Saudi Aramco's plan to increase gas production by 65% from current levels, and to eventually transform itself into a gas exporter will drive $150bn in investments over the next 10 years.
Amin Nasser, Saudi Aramco's CEO, said that the company's gas strategy would "attract investments of about $150bn over the next decade, with daily production reaching 23bn standard cubic feet a day from the current 14bn."
The kingdom has large shale gas resources, which the country has largely ignored, but Nasser noted that the production of this resource "will play an important role in the further growth of the kingdom's chemicals sector."
“We’re looking to have 70% to 75% of our utilities gas-based and the rest will be handled by renewables and nuclear energy," he said. "We’re looking to be a major player in gas. Gas will be 50% [of our utilities mix] by 2040 and has a better impact on the environment, in terms of climate change.”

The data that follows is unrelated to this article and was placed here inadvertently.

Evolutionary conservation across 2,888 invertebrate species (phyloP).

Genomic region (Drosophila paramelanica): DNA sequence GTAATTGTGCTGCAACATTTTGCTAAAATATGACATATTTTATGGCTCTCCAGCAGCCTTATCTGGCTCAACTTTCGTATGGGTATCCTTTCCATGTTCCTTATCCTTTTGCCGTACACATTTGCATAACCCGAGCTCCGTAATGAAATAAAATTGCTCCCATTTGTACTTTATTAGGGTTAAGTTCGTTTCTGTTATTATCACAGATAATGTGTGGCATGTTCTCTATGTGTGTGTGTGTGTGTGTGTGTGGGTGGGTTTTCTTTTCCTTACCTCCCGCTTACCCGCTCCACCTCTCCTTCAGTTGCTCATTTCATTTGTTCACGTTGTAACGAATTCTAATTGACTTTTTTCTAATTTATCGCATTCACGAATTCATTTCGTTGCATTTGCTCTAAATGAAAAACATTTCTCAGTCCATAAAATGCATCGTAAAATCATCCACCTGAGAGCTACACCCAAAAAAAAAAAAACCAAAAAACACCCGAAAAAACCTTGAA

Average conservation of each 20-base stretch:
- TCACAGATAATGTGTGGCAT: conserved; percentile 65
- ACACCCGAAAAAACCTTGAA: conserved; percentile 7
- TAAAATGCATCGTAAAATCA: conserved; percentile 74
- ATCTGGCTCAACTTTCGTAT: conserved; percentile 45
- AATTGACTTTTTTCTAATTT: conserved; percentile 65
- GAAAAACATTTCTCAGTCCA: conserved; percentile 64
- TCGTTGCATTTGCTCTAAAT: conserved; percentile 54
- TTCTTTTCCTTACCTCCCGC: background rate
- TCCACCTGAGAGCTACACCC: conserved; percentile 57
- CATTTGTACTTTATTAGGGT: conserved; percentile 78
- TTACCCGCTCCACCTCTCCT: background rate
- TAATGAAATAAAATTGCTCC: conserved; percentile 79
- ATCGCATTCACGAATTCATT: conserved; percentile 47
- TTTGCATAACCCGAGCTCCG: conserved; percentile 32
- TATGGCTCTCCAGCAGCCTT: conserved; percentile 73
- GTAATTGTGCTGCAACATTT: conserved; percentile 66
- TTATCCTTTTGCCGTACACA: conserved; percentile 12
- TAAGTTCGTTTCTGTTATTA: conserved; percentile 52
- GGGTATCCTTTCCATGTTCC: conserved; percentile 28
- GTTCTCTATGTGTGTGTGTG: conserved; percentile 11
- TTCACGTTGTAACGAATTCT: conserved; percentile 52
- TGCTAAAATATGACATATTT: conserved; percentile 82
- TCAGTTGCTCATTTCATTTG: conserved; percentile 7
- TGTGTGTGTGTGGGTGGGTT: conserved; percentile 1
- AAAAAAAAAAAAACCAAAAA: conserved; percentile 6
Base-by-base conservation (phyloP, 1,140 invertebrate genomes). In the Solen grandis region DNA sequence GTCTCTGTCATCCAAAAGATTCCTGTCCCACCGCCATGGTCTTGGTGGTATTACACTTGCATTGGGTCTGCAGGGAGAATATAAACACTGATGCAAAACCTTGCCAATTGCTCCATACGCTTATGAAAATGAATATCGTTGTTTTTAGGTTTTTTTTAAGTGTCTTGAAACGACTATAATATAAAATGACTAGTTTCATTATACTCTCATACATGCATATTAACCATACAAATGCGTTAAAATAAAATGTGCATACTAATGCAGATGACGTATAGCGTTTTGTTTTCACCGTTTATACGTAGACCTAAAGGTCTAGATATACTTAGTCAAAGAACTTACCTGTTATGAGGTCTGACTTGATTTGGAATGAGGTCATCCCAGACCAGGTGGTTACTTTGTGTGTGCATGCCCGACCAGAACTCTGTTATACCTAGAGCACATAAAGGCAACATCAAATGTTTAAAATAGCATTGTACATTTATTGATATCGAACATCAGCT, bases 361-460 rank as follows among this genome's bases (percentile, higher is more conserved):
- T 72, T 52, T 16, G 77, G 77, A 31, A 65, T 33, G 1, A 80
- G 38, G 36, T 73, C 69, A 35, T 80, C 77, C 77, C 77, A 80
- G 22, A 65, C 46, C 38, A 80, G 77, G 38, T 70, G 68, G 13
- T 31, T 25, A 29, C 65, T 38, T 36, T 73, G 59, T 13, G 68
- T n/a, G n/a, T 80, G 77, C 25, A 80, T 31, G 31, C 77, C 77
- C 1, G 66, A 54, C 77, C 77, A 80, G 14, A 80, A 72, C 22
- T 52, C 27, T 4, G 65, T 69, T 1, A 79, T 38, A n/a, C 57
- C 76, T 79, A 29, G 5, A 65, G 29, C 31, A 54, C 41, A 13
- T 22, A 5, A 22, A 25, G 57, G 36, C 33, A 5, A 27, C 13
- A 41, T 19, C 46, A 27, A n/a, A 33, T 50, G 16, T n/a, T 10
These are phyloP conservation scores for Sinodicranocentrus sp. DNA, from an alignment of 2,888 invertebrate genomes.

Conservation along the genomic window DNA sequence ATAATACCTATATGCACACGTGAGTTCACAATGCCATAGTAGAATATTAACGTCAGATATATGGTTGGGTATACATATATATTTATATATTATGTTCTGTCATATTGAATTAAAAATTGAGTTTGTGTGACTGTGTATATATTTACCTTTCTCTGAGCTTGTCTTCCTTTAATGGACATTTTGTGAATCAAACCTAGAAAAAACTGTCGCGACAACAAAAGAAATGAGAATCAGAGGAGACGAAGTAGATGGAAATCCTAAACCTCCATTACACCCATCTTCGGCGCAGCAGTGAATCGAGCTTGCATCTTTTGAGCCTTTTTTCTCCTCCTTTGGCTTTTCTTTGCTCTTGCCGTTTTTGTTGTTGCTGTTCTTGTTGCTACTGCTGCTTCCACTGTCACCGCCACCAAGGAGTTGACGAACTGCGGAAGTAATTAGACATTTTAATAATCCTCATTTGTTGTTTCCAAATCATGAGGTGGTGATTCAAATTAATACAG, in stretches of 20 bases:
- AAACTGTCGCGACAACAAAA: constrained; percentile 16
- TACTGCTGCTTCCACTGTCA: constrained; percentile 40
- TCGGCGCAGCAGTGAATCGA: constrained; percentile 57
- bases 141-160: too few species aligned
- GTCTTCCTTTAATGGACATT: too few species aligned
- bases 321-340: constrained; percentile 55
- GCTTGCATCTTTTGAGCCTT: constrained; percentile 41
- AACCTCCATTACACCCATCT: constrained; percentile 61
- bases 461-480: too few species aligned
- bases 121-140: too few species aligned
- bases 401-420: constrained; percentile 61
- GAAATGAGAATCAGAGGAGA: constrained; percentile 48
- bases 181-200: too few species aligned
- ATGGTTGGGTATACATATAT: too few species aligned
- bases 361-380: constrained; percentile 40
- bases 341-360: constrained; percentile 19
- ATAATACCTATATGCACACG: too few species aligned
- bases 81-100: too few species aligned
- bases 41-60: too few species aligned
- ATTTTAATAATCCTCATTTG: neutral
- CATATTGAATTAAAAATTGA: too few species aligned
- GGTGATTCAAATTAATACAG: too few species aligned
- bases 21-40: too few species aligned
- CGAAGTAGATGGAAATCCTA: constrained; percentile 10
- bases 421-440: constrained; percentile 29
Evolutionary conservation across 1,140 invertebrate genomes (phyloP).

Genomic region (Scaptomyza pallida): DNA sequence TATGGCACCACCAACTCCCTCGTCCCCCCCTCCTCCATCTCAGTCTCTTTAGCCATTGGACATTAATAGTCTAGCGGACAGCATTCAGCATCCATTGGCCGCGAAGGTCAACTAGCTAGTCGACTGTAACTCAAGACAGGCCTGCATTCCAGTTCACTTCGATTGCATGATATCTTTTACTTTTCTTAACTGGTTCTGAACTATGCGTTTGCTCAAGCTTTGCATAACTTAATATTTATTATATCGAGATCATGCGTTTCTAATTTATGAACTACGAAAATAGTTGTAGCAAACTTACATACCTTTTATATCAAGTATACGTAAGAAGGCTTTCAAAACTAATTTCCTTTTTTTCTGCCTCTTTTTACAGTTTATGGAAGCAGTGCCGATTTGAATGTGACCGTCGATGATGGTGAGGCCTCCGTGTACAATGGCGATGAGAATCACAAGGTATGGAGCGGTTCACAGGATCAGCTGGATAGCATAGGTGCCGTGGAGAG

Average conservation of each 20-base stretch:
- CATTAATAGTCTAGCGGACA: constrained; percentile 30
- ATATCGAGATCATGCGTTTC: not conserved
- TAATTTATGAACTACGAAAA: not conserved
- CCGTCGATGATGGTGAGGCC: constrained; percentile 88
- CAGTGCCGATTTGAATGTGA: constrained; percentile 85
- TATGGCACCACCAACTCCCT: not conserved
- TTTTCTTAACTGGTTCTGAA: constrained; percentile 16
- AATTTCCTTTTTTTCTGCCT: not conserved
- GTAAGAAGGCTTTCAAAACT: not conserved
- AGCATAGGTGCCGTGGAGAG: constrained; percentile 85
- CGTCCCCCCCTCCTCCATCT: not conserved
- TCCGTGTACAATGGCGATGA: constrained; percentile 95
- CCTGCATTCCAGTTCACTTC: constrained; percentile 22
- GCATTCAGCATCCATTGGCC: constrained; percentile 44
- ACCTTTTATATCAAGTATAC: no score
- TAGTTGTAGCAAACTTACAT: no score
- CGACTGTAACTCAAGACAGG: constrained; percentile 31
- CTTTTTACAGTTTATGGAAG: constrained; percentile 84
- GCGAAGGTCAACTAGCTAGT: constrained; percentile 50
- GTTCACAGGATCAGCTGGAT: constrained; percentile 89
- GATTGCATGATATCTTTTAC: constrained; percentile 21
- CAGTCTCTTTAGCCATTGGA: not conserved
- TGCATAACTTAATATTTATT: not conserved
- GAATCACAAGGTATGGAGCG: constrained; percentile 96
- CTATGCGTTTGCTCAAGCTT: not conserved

Saudi Aramco and ADNOC signed a framework agreement to work together on developing their gas programmes through the exchange of knowledge and shared feasibility studies.
Aramco hired Halliburton, a US oilfield services company known for its work with unconventional resources, to help develop the country's shale gas reserves.
"We do have a lot of potential for unconventional gas in the kingdom and we’re talking about 3 billion cubic feet of sales gas by 2030,” said Nasser. He also noted that gas developments will add "a lot of value in terms of creating additional chemical industry in the kingdom."
The company will also invest $100bn into the chemicals sector in the next decade, excluding its planned acquisition of a 70% stake in Saudi chemicals giant Sabic.